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Firefox switching to HTTPS Google search by default

 7:55 pm on Mar 21, 2012 (gmt 0)

Can't imagine how much significant increase of (not provided) - even now it is very high - some of my client reached 17% of not provided keywords. It keeps continue increasing!

[paranoia.dubfire.net ]



 8:52 pm on Mar 21, 2012 (gmt 0)

That's just.. lame, FireFox getting canibalized by Chrome in 2 years, my pessimistic prediction.


 10:44 pm on Mar 21, 2012 (gmt 0)

Some time ago I removed G completely from FF. That's how it's going to stay.


 6:28 am on Mar 22, 2012 (gmt 0)

What happened to user choice?

The irony - FF moves one step closer to being like G and we lose more options in the process.


 11:24 am on Mar 22, 2012 (gmt 0)

does anyone consider for example if FF goes through with this and IE, chrome follow suit, that us webmasters will in effect be forced to change our websites to use https in order to get this keyword data back?


 2:06 pm on Mar 22, 2012 (gmt 0)

Anyone plan to switch your site over to https?


 10:05 pm on Mar 22, 2012 (gmt 0)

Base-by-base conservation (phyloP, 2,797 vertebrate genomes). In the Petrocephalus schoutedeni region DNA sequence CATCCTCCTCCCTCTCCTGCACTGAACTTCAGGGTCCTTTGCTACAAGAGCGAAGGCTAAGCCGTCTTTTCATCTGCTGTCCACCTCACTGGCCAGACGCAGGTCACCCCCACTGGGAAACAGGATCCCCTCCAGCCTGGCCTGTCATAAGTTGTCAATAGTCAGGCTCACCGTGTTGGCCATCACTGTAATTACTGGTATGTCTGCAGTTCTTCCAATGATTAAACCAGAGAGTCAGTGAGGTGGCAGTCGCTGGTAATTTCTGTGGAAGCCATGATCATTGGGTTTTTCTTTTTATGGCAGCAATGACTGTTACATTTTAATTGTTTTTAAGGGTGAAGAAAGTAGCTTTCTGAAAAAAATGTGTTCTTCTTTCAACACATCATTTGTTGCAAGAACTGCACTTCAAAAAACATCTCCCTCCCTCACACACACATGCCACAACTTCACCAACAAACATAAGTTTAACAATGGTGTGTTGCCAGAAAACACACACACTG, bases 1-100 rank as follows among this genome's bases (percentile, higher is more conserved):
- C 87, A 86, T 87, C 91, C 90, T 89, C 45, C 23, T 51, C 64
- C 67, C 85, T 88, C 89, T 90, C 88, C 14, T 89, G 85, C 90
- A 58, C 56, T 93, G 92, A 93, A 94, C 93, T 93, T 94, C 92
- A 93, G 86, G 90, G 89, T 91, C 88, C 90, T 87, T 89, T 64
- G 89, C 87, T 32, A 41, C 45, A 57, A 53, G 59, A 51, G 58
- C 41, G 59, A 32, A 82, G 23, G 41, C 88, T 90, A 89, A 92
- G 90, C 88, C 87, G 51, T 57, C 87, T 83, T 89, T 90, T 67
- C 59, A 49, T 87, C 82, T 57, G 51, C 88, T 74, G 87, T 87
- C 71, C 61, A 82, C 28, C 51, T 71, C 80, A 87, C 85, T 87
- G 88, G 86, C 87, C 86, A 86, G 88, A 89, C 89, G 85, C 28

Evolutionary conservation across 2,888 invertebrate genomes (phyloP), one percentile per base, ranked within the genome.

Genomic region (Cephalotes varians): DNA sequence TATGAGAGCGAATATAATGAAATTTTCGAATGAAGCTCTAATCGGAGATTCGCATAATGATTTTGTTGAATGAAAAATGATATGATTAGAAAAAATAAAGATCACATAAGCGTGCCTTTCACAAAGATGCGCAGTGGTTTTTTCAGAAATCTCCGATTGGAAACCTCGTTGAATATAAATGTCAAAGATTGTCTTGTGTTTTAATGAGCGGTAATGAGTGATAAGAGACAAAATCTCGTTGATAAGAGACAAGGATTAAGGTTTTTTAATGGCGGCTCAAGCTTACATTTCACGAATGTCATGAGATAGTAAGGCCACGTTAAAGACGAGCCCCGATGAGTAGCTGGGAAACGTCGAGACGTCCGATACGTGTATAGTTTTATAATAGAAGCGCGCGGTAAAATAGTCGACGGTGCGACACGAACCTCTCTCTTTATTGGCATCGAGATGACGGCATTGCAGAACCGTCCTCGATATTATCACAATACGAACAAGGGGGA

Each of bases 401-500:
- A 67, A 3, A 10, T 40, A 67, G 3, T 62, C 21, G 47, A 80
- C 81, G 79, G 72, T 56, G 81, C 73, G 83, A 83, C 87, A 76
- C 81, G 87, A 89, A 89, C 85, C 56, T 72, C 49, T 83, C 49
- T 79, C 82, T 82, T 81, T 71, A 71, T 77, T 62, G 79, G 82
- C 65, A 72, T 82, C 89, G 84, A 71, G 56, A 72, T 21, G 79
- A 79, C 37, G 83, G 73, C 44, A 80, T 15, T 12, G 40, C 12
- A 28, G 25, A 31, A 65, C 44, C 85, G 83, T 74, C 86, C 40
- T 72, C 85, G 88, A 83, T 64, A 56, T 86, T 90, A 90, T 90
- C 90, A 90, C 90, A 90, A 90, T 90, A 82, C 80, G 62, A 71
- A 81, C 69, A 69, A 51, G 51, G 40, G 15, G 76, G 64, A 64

A while ago FF dropped G completely. It seems G then offered money...

The problem with https is that it puts a lot more strain on the server. Everything has to be encrypted before being sent, even the images (unless you want browsers telling their users that the page contains non-SSL content, which could frighten people away.

A lot of DIY web site owners now run straight-from-camera images onto their sites, relying on browsers re-sizing the image on receipt. Very bad all round, but the perpetrators are generally ignorant of the logic behind image control and I suspect some CMS systems don't mention it anywhere obvious. But imagine the server load if those people went SSL - and YOUR computer load as your browser decrypts the images! I've seen whole ecommerce home pages littered with dozens of such images; most (all?), so far, non-SSL.

Aside from that is the cost of SSL certs. If you want a good one it costs. If you settle for cheap ones then the root cert may be compromised by site hijackers and used for exploits: the root cert then gets revoked from the browser's store and there is the hassle of a) moving to another cert supplier or b) relying on all browsers getting a new root cert PDQ. As has recently happened.

Sadly, we seem to be gradually forced down the SSL route.

And also sadly, SSL is not unbreakable. Exploiters are already working on this, with some success as far as I understand.

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